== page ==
Now, fire up Qsampler. It’ll look something like the picture below.
Start off by pulling the volume to 100% with the volume slider up in the right corner (that now says 35%).
Now, what you want to do, is configure the empty channel just created. When you add more tracks with Linuxsampler LV2 plugins in Ardour, the same type of channels will appear here – empty channels you need to configure, and load your instruments on. So, now we want to load an instrument to our channel.
To configure the channel, press the channel name appearing as a button in the interface (on the screenshot above, it says Channel 0). Start off by selecting the proper file format for the instrument you want to load, by altering the dropdown called Engine. I’m loading a SFZ, so that’s what I will select.
Then, click the file dialogue icon to the right of Filename. Through the dialogue, find and doubleclick the instrument you want to load.
How the configuration of the channel should look when you’re done.
You’ll that the instrument is loading (for bigger instruments, this might take a little while). Once it’s done, you’re also done! Instrument is setup, and ready to be used.
Step 5: PROFIT!
There, all done! Using the piano roll or the MIDI input on the track in Ardour should now produce some nice sound. Sequence away!
So, remember this process when you add more instruments. Add the MIDI track in Ardour, add the Linuxsampler LV2 plugin, and then use Qsampler to load the instrument you want to use to the corresponding channel. Easy enough, no?
A 4-bar sequence of violin madness!
Final thoughts and tips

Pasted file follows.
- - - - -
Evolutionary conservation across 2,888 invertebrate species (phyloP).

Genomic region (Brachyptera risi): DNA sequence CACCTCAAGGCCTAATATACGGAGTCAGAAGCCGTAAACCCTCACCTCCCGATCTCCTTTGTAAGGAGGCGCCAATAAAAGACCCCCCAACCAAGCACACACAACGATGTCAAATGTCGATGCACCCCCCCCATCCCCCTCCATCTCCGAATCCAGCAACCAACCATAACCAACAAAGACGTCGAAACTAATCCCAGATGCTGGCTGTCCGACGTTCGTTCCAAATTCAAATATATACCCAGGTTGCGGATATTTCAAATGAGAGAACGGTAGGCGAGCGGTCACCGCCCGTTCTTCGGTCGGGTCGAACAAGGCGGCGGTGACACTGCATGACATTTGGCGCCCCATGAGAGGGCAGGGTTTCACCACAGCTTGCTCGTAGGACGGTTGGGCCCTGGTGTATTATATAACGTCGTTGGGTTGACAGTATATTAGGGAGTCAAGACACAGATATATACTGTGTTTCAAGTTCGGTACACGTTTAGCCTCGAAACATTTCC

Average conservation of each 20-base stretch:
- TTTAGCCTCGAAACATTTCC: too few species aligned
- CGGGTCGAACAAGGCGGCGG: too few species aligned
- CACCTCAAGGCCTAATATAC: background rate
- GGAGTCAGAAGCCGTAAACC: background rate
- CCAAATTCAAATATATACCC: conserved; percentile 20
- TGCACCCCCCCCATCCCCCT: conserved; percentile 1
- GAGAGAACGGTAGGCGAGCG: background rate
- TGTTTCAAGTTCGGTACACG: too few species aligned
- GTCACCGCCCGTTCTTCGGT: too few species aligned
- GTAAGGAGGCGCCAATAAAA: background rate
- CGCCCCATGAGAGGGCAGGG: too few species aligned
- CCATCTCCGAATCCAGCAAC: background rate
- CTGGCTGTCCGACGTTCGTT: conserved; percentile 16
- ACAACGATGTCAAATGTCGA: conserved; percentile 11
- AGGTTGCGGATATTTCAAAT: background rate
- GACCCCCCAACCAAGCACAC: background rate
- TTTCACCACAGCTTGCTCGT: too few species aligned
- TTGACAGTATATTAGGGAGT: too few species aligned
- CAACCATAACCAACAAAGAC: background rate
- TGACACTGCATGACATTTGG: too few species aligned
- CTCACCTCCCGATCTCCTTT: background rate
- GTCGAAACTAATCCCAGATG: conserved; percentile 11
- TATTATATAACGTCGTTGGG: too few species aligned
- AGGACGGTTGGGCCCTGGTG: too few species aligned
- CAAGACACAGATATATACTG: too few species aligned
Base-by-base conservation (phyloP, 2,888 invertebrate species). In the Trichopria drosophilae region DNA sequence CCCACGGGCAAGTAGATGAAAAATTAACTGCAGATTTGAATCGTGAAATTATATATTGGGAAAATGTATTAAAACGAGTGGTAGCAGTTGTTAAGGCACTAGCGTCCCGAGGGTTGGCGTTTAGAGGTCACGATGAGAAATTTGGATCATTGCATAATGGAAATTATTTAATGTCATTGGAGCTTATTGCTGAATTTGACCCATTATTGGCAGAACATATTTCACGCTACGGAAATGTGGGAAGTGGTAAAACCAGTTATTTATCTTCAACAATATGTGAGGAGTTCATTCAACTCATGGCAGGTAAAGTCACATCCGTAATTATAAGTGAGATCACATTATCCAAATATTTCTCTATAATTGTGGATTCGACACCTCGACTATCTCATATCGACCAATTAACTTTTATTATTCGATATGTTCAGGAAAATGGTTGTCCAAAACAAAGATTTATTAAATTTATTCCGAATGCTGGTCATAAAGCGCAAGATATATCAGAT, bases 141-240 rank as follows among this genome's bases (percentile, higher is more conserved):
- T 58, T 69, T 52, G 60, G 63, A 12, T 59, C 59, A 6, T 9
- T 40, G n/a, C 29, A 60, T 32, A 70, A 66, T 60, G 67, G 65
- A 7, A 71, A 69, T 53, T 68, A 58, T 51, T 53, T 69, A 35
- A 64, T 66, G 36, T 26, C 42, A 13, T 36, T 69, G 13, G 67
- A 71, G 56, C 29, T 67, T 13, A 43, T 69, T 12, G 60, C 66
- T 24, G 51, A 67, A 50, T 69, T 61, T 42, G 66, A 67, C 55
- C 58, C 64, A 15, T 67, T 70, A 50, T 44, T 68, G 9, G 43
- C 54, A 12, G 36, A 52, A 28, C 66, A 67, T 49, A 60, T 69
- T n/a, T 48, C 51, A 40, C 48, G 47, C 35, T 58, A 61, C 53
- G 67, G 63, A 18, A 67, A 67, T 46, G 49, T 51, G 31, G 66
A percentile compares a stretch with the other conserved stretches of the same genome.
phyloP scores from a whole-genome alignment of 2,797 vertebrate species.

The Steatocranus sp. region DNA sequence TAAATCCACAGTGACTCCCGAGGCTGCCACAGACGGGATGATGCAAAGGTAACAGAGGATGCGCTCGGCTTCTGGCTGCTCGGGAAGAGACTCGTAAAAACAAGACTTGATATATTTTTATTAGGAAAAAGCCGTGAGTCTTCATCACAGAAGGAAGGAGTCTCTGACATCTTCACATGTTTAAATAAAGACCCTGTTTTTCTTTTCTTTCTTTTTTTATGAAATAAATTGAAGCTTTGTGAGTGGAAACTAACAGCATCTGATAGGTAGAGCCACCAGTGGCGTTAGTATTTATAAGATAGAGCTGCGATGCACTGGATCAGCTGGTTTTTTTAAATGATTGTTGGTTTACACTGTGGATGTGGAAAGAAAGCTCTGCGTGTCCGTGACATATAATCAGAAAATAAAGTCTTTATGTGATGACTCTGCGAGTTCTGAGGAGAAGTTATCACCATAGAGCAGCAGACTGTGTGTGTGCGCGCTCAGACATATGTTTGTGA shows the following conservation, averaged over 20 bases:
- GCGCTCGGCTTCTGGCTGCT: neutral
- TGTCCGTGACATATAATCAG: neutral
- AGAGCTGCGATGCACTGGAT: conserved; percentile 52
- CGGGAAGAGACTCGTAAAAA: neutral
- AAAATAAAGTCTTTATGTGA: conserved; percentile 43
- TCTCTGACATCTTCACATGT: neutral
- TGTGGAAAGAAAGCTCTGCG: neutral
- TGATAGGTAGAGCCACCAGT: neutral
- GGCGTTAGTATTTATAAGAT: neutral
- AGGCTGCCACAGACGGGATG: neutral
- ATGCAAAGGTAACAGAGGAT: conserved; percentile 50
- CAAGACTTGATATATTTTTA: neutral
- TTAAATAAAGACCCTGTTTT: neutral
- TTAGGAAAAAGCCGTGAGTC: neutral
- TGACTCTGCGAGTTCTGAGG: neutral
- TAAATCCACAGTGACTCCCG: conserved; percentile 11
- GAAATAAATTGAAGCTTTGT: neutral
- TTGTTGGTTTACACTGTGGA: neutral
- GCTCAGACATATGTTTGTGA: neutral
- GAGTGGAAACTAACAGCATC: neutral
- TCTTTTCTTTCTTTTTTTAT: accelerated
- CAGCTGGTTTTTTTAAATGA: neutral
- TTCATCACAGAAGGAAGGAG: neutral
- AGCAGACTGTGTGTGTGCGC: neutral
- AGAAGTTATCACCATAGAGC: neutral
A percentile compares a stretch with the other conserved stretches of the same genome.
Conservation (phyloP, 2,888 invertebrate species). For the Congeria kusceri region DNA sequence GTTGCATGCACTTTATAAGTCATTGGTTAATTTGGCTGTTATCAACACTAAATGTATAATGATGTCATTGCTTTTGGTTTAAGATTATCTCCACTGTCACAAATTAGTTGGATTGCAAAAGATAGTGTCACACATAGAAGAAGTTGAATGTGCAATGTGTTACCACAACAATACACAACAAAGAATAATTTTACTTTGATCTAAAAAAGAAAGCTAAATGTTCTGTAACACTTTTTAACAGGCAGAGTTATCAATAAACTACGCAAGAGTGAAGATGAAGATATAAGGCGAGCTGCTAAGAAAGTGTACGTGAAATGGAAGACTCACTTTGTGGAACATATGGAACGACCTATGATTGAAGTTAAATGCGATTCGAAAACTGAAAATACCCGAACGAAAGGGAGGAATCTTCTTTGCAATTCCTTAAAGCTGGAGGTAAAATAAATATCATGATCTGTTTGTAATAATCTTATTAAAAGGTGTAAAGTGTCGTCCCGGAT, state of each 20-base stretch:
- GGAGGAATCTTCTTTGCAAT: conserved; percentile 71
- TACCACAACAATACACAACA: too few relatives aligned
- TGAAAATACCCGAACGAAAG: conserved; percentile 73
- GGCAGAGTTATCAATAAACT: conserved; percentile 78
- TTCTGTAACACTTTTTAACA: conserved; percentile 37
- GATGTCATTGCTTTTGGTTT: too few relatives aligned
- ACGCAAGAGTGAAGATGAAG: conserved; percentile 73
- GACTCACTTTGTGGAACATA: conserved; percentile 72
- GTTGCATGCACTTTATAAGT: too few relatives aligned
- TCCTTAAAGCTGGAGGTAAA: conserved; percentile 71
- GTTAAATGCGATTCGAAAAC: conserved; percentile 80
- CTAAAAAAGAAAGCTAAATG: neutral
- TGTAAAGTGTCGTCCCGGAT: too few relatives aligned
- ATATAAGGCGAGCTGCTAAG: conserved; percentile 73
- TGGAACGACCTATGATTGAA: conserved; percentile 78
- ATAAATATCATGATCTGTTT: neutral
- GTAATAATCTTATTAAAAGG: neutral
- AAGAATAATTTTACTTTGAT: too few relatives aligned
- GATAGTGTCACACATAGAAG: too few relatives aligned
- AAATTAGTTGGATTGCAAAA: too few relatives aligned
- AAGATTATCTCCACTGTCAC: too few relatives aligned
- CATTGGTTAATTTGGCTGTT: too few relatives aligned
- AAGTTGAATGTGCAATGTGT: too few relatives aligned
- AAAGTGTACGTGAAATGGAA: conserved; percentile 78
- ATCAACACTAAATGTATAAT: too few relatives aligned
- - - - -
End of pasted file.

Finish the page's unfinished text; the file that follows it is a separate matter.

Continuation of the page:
There, it’s not that hard once you know it and get it. What I have done personally to speed this up, is I’ve saved a MIDI-track with a Linuxsampler LV2 plugin on there as a track template. This means that whenever I want to add an instrument, I just scroll down to ”Linuxsampler Instrument” in the ”Configuration” dropdown list of the add track dialogue.
Using track templates in Ardour to simplify things
If you use the same instrument often, and usually mix them the same way, you could do separate track templates for that as well. For example, I use the violin from the Sonatina Symphonic Orchestra quite a lot, so I’ve created a track template which has the Linuxsampler LV2 plugin, and then the processing plugins (compressor, EQ, and so on) configured like I usually mix the instrument.
Saving track templates for easy use later on is easy in Ardour.
Good, free SFZ instruments
If you want to get started using Linuxsampler with Ardour, here’s a few suggested free instruments for you.
You’ll find the following in a repository maintained by Nils Gey, under the folder SFZ: http://download.linuxaudio.org/musical-instrument-libraries/.
- Piano: Salamander Grand Piano. The best free sampled piano I’ve used at least.
- Drums: Salamander Drumkit. I really like this one! Also something I’ve used a lot.
- Orchestral instruments: Sonatina Symphonic Orchestra. It’s not the best orchestral library in the world, but it gets the job done for hobbyists. I’ve used it extensively in a number of songs. The trick is to throw on lots of reverb, and mix them pretty aggressively with Eqing bad frequencies, etc.
Note, the Sonatina Symphonic Orchestra download is no longer available in this repository but you can still find it at openoctave's sourceforge page.
Thanks for reading!
Written by Gabriel Nordeborn